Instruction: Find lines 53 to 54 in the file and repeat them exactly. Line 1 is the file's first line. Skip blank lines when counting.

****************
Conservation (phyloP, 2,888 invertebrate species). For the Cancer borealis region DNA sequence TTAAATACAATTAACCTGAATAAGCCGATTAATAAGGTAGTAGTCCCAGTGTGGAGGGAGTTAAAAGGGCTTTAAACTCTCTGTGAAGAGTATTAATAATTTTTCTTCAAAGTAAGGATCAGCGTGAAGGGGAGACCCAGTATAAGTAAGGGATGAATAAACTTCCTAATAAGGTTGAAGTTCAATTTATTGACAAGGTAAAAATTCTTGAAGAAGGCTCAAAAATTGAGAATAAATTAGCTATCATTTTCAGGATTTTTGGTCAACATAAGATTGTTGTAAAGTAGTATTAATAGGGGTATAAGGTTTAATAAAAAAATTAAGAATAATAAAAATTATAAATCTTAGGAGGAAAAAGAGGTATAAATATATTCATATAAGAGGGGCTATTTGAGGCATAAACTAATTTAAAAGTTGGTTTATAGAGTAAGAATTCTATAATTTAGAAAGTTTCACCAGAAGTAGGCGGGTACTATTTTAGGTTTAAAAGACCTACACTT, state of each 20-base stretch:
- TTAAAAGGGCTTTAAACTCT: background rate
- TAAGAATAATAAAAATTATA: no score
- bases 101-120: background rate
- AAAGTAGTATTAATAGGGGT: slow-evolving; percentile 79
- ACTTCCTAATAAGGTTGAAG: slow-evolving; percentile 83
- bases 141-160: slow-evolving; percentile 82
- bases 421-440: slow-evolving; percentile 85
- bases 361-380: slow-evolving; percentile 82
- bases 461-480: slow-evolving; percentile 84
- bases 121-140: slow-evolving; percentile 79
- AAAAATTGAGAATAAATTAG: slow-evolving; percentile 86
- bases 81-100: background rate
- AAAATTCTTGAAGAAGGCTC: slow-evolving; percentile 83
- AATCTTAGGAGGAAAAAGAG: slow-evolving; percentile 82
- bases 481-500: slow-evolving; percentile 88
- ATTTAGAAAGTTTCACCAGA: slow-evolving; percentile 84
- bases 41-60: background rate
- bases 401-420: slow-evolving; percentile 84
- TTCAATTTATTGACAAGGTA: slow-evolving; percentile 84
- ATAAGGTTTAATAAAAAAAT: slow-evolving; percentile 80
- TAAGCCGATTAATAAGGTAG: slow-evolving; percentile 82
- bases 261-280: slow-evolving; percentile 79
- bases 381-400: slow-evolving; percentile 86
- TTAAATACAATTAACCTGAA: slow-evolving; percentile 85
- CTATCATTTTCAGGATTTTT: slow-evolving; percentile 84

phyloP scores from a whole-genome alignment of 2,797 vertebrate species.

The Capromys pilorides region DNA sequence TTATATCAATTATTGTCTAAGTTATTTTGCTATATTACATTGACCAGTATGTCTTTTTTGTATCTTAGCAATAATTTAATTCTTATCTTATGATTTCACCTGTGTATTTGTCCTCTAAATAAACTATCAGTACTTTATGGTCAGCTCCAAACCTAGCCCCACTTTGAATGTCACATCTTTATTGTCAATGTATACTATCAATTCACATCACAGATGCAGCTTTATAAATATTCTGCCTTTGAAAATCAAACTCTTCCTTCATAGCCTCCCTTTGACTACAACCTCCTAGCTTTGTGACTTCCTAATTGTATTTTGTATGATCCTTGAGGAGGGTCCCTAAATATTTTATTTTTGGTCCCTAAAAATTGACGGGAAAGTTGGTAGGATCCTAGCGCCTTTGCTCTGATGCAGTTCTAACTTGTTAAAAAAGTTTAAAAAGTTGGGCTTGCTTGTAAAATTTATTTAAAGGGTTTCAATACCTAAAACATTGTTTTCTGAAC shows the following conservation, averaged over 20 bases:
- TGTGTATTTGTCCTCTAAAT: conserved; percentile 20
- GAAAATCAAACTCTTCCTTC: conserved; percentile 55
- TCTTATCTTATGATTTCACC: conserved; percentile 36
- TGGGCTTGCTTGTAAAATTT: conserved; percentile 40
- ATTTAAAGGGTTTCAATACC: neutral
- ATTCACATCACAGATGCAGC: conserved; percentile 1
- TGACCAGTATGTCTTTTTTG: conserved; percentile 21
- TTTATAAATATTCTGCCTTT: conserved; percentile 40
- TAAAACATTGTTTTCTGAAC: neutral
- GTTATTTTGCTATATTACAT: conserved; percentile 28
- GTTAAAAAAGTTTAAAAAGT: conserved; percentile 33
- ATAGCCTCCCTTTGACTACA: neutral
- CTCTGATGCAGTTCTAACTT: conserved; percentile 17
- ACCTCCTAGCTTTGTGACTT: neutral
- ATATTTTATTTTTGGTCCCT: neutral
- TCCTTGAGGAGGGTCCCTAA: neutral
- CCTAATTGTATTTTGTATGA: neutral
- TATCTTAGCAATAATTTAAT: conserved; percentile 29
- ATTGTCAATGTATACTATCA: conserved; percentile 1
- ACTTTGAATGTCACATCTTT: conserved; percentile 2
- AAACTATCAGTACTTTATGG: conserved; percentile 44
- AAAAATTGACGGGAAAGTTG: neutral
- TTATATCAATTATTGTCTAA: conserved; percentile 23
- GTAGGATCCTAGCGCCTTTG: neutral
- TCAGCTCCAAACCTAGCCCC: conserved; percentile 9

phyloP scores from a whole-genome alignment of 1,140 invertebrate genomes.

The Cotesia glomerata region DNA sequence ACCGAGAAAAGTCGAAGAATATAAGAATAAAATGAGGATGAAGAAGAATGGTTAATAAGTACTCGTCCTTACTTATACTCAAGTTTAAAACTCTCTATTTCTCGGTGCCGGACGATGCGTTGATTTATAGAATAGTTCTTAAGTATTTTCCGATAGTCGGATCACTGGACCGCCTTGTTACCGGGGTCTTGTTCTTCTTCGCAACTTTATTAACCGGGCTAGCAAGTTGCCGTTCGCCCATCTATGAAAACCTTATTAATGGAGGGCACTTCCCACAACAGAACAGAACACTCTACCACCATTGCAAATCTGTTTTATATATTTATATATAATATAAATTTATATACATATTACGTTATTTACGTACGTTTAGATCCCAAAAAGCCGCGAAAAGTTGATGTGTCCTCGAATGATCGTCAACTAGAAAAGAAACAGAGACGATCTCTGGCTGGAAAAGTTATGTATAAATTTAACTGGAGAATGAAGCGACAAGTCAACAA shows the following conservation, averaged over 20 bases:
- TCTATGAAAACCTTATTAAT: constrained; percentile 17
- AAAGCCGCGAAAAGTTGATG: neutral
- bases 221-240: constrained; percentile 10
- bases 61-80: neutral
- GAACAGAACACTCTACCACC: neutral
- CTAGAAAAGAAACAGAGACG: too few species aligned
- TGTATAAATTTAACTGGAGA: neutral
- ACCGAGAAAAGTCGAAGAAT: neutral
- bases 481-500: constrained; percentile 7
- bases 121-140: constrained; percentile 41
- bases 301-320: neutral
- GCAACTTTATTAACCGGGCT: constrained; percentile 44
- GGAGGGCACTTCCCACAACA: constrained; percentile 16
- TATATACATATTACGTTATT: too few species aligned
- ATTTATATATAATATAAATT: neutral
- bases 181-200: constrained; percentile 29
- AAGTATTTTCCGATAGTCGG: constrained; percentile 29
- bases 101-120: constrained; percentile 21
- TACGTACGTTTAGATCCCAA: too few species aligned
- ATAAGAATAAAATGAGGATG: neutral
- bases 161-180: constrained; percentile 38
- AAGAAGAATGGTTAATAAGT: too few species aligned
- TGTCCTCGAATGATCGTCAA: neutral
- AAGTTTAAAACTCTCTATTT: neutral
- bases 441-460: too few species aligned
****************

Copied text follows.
- TCAGCTCCAAACCTAGCCCC: conserved; percentile 9

phyloP scores from a whole-genome alignment of 1,140 invertebrate genomes.